- Lawmakers are nearing a deal on a massive stimulus package to counter the impact of the coronavirus.
- They are getting close to an agreement on some airline aid in the form of grants, a win for passenger carriers.
- Airlines are among the most impacted industries from the virus as travel demand plummeted.
Lawmakers on Capitol Hill were close to a deal on a massive aid package for airlines that would include $25 billion in cash grants so carriers maintain payroll as they struggle from the impact of the coronavirus, people briefed on the discussions said Tuesday.
The aid, part of a broader stimulus package aimed at blunting the economic damage from the spreading coronavirus, would be a resounding victory for airlines, their lobbyists and the labor unions that contended loans alone would not be enough to preserve jobs. The package also includes $4 billion in cash grants to keep paying workers at cargo carriers and $3 billion for airline contractors, such as caterers, one of the people said.
The aid would also include a similar amount in loans, the person said. Lawmakers are also considering government-owned stock warrants as a condition of the aid, but that point has not been finalized. President Donald Trump last week said he would consider government equity stakes in companies that receive bailouts.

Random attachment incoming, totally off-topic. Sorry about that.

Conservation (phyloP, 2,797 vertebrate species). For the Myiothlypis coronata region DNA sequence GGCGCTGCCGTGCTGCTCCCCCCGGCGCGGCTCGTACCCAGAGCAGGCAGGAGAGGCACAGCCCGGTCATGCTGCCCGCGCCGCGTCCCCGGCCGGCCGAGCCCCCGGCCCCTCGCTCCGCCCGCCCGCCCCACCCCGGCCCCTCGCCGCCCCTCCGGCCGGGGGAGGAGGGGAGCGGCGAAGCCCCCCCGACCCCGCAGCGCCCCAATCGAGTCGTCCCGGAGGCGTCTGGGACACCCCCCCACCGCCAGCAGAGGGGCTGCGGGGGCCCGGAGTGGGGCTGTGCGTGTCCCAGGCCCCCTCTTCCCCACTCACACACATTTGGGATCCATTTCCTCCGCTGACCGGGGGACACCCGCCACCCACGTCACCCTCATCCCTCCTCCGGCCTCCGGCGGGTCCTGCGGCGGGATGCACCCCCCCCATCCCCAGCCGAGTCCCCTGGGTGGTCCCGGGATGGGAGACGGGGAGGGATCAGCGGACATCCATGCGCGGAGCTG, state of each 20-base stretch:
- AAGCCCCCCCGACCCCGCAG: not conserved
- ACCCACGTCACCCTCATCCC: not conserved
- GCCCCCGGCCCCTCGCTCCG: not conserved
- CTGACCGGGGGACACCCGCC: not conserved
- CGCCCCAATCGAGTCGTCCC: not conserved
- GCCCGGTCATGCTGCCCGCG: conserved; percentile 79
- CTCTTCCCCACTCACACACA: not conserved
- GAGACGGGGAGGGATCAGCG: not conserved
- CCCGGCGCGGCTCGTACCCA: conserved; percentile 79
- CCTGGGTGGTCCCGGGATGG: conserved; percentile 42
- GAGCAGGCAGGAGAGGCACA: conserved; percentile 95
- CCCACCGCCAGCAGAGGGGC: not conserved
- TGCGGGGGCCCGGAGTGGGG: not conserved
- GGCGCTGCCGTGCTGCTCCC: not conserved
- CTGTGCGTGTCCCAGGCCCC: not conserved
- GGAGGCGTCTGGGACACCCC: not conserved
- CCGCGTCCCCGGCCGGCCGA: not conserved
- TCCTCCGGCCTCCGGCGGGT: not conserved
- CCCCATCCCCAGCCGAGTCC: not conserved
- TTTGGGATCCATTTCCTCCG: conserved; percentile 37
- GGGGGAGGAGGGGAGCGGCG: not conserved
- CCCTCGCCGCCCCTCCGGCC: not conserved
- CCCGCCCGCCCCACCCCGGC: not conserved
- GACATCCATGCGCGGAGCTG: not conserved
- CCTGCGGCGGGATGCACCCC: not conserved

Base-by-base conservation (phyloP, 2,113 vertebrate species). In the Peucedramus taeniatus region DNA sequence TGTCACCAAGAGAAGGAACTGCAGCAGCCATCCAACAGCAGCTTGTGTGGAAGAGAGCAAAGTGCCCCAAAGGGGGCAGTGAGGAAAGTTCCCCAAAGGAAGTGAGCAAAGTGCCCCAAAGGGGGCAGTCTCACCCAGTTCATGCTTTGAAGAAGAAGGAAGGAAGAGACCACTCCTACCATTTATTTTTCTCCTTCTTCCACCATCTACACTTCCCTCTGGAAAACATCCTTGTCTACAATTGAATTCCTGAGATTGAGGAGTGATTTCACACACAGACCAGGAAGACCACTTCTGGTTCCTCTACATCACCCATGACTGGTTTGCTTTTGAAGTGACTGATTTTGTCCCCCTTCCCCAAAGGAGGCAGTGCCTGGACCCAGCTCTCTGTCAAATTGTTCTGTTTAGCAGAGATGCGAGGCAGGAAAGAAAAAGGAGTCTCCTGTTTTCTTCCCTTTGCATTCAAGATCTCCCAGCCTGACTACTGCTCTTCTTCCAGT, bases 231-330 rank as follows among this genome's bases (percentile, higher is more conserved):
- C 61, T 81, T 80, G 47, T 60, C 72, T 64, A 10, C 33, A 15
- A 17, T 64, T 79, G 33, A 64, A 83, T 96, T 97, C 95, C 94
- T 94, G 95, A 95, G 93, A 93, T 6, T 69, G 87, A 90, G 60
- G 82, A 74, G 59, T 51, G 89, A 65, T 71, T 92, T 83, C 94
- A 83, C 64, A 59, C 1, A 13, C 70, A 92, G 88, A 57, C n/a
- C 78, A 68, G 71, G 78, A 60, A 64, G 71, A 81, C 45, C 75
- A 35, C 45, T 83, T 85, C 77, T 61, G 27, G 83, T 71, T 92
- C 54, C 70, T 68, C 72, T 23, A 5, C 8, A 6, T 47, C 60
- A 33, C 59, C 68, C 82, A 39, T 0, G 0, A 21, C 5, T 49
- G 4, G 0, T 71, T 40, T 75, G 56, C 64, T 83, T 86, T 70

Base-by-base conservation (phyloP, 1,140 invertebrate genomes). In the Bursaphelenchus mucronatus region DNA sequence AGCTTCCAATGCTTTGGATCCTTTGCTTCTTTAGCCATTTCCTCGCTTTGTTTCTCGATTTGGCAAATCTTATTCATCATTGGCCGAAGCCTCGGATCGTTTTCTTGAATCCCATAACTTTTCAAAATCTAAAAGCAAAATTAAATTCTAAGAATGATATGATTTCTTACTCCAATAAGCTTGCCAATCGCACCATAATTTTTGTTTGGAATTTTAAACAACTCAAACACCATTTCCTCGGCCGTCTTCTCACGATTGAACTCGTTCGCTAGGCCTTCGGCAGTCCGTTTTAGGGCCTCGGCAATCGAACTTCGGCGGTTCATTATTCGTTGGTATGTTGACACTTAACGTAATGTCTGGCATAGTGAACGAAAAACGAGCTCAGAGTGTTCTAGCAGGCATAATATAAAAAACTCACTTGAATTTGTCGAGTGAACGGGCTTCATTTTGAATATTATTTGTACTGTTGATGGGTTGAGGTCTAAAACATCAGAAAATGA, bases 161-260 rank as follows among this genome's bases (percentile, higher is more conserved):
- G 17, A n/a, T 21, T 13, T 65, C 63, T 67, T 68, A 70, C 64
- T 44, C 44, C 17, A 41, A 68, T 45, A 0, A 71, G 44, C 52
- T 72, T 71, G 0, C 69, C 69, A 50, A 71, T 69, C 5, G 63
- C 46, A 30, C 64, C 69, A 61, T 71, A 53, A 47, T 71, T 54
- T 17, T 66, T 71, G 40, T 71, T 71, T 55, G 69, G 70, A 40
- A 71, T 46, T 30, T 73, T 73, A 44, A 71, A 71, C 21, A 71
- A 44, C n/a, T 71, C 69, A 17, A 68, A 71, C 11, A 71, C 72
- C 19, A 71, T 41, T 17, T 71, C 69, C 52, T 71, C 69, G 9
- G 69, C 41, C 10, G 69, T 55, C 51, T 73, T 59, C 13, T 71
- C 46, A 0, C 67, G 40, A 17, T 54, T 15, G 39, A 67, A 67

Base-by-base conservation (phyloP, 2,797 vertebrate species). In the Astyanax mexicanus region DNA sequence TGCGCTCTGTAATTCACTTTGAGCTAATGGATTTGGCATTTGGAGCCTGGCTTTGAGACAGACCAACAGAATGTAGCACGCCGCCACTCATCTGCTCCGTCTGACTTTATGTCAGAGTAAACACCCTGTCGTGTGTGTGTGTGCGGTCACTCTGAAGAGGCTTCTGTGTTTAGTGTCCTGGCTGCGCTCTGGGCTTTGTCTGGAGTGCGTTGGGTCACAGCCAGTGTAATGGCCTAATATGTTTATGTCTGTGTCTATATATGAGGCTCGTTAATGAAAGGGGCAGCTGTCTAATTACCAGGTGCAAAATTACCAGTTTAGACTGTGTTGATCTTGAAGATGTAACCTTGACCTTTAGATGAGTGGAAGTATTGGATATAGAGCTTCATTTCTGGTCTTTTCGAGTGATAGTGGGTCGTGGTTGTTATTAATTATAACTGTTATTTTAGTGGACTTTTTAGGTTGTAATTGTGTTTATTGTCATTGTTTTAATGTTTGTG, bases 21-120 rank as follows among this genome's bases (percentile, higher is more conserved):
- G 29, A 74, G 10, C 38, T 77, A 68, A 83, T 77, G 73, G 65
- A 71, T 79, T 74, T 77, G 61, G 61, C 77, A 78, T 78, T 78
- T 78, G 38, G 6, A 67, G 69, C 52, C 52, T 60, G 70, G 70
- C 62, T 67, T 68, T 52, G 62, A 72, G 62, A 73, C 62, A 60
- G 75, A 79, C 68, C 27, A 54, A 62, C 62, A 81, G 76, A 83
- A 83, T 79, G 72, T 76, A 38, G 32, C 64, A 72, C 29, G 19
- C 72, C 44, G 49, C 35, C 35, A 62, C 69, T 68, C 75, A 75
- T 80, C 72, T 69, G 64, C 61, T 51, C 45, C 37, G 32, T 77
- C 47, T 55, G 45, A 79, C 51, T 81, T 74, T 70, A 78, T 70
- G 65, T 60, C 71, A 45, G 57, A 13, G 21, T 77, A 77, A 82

Lawmakers said earlier Tuesday that they were close to a deal on the overall legislation.
U.S. passenger and cargo airlines have sought a total of $58 billion in government aid, half of it in loans and the other half in cash grants. Republican senators had proposed that sum but all in loans, which airlines and labor unions said would saddle carriers with debt and make a recovery more difficult.
The coronavirus and draconian measures to stop its spread have decimated travel demand.
While a final deal is not done, the $25 billion in grants for passenger airlines would go toward paying U.S. airline employees, who number 750,000, through the end of the September, according to a person briefed on the negotiations.
Thousands of others work as airline contractors, in airports and elsewhere in aviation. U.S. airline executives pledged over the weekend that they would not furlough workers through Aug. 31 if they received half of their request in grants. They also said they would cap executive pay and pause buybacks for the life of government loans.
Reuters earlier reported the near deal on grants, saying the total sum of these grants would be $32 billion, including payouts to airline contractors and cargo carriers.